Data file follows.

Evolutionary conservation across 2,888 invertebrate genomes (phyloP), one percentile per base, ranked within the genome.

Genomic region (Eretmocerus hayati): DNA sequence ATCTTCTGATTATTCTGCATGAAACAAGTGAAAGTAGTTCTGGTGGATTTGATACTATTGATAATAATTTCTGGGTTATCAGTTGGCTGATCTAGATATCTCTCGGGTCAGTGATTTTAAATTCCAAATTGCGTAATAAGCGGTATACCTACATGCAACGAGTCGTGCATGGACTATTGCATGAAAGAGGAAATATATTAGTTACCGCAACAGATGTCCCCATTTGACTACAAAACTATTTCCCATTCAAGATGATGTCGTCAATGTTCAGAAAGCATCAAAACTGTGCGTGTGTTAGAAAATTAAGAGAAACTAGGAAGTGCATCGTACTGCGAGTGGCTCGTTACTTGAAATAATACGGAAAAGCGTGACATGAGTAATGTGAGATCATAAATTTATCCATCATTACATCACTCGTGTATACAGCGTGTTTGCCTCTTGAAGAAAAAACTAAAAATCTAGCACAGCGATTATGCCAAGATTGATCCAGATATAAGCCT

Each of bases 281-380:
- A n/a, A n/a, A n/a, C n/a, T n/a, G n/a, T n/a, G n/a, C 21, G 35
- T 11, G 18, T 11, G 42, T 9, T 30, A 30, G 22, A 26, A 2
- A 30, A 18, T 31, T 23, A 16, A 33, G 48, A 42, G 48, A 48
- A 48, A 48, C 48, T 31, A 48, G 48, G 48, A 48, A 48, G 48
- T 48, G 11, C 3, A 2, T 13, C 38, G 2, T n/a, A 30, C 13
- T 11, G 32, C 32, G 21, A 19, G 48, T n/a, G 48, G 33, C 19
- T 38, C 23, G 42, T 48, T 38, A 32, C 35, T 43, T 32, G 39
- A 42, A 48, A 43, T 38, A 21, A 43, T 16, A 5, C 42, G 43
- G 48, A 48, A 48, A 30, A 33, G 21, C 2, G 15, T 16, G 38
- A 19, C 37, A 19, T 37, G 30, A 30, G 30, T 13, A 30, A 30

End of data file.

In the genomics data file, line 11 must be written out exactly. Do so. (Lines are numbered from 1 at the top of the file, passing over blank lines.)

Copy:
- A 42, A 48, A 43, T 38, A 21, A 43, T 16, A 5, C 42, G 43